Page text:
I'm going to call this the CRT/Newspaper theory of EPMA scanning.

When we acquire a beam scan on an EPMA instrument it makes sense that we start in the upper left of the scan area and scan horizontally from left to right stepping down for each scan line until we end in the lower right corner. Why? Because that is the way the first CRT (cathode ray tube) devices were designed to scan.  But why were CRTs designed to scan this way? My thought is this is because when you're printing out characters to the screen (on the first output devices), you want to read it just as one would read a newspaper or book. Start in the upper left, scan to the right, and down one scan line at a time.

As for stage scanning, in the Cameca world the stage is scanned in exactly the same way. From upper left to lower right, just as we do for beam scans. There it should end.

But on JEOL instruments we start scanning in the upper right and scan down, then step horizontally from the right to the left, ending in the lower left. Now maybe JEOL had to scan their stage this way because Nippon Steel requested it as proposed by Takahashi. But why did Nippon Steel request that the stage be scanned this way? Again as previously stated, I propose it's because that's the way a Japanese newspaper in Kanji is read. Starting at the upper right and scanning down.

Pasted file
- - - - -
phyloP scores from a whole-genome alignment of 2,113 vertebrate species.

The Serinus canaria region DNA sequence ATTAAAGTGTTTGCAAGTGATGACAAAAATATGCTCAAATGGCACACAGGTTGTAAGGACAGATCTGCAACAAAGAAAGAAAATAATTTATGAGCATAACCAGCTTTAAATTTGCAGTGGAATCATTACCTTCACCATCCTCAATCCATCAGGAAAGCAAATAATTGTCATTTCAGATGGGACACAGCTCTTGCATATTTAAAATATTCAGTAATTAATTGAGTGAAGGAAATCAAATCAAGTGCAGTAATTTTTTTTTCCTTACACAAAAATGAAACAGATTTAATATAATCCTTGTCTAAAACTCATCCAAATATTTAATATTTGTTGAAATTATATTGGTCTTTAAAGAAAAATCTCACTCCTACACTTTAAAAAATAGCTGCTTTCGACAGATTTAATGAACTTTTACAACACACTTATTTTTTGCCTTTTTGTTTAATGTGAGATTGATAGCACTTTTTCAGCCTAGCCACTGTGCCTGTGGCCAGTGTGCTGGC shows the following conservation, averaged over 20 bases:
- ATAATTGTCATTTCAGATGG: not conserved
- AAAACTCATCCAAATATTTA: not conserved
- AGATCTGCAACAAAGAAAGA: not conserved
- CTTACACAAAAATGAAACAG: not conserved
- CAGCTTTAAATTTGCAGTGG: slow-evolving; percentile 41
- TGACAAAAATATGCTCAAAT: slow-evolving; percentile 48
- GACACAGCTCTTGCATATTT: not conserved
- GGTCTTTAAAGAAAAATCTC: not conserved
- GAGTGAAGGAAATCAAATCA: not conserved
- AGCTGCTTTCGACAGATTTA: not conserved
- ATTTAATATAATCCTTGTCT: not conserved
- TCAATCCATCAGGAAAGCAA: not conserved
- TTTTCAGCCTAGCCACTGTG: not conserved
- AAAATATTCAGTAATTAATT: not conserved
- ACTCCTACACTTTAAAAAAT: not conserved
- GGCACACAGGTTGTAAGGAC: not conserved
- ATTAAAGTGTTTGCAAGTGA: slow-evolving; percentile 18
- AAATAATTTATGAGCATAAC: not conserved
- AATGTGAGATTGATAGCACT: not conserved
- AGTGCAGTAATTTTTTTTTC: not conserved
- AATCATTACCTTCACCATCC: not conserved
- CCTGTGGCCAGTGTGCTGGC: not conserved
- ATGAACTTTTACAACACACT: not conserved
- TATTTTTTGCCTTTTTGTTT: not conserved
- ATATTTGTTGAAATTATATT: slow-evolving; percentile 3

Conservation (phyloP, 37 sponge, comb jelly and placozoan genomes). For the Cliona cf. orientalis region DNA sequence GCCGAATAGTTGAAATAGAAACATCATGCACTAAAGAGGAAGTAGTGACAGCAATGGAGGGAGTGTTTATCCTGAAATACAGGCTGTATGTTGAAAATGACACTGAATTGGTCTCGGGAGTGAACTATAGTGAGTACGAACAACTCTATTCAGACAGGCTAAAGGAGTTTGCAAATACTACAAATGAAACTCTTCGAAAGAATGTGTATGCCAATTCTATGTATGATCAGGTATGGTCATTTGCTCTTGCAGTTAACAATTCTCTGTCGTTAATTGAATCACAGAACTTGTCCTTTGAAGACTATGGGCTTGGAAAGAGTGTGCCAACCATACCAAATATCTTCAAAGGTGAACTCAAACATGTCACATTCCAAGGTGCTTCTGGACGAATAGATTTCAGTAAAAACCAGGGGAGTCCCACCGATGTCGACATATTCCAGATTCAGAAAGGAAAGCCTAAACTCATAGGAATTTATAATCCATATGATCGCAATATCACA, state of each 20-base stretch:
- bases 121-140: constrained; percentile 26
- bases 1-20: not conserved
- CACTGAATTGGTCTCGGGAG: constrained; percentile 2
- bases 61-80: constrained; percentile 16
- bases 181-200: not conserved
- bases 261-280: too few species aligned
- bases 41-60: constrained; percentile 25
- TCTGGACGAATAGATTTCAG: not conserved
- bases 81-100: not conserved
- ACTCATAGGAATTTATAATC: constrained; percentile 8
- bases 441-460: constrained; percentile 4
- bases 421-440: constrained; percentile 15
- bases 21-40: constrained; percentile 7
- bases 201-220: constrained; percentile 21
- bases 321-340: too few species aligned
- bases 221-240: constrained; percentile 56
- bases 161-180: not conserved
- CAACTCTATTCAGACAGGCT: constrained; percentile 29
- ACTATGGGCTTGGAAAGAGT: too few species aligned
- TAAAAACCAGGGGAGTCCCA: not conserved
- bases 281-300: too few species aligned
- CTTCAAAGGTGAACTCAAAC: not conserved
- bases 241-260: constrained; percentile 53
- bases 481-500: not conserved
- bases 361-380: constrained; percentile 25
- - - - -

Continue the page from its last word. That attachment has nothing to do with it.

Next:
Now it's true that JEOL instruments use the same scanning convention for beam scans just as Cameca does, but that's only because that's the way CRTs are designed to scan. The first beam instruments could only scan the beam on a CRT. But once stage scanning became an option, the default way to think of doing this is the way we read our respective newspapers. Does anyone have a better theory?

By the way the first beam scanned instrument were developed by Ernst Ruska/Max Knoll/Manfred von Ardenne. See McMullan, D. (1988). "Von Ardenne and the scanning electron microscope". Proc Roy Microsc Soc. 23: 283–288

https://en.wikipedia.org/wiki/Scanning_electron_microscope

That's my half baked theory of EPMA history for today!
The only stupid question is the one not asked!